Police have arrested two men for allegedly stealing more than 16 million yen from other people’s online bank accounts by using passwords stolen from Internet cafes in Tokyo and Kanagawa Prefecture, the police said Thursday.
Arrested were Ko Hakata, an unemployed 35-year-old former computer systems developer, on suspicion of unauthorized access and fraud using a computer, and Goro Nakahashi, a 27-year-old company employee who allegedly helped withdraw the money, on suspicion of theft.
On Sept. 18, Hakata allegedly used a computer and Internet connection at a cafe in Tokyo’s Shibuya Ward to access the accounts at a foreign bank of five self-employed people.
Using stolen passwords, Hakata allegedly withdrew about 16.5 million yen from the five accounts and deposited the money in an account created under a fictitious name. Nakahashi then withdraw the money from the account.
Hakata was able to get the passwords, credit card numbers and online transaction data of other people by secretly installing KeyLogger software on the computers at several Internet cafes and other venues. KeyLogger, readily available on the Internet, surreptitiously records key strokes.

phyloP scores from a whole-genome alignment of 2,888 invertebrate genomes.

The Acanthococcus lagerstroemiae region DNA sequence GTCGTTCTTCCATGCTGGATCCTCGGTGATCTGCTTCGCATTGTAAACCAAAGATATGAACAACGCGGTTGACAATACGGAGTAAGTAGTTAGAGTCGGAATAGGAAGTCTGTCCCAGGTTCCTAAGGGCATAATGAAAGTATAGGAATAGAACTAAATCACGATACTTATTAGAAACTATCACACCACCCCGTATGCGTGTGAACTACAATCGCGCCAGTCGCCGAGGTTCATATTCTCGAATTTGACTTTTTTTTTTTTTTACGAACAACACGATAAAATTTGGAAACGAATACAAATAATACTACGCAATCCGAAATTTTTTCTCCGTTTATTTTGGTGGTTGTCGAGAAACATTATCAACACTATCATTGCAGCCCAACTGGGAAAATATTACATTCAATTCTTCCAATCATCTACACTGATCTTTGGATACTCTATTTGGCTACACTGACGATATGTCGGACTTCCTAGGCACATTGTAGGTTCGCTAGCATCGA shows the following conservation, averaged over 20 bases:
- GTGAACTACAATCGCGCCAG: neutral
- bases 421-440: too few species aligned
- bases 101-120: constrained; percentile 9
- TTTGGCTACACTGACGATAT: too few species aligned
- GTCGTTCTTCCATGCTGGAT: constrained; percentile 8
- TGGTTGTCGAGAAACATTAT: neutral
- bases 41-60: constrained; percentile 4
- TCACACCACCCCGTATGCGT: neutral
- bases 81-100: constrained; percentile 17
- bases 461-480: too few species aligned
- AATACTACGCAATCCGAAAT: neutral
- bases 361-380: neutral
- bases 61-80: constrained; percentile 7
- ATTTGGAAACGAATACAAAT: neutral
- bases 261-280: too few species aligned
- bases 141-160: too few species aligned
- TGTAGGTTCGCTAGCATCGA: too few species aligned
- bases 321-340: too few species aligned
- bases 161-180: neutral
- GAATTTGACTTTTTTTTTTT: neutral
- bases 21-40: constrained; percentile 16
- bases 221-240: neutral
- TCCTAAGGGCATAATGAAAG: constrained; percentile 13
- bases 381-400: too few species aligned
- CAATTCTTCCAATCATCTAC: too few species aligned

The police suspect Hakata was involved in at least 719 online thefts carried out by using personal computers at more than 10 cafes.
Hakata was a programmer at a bank-affiliated think tank a few years ago. Police said he has admitted to paying Nakahashi 1 million yen for his help and spent the remainder on such things as betting on horse races.
He reportedly told police that he recorded so much personal information that it became difficult to keep count of it all.
KeyLogger was developed for companies to check unauthorized access to internal data by employees.
In a time of both misinformation and too much information, quality journalism is more crucial than ever.
By subscribing, you can help us get the story right.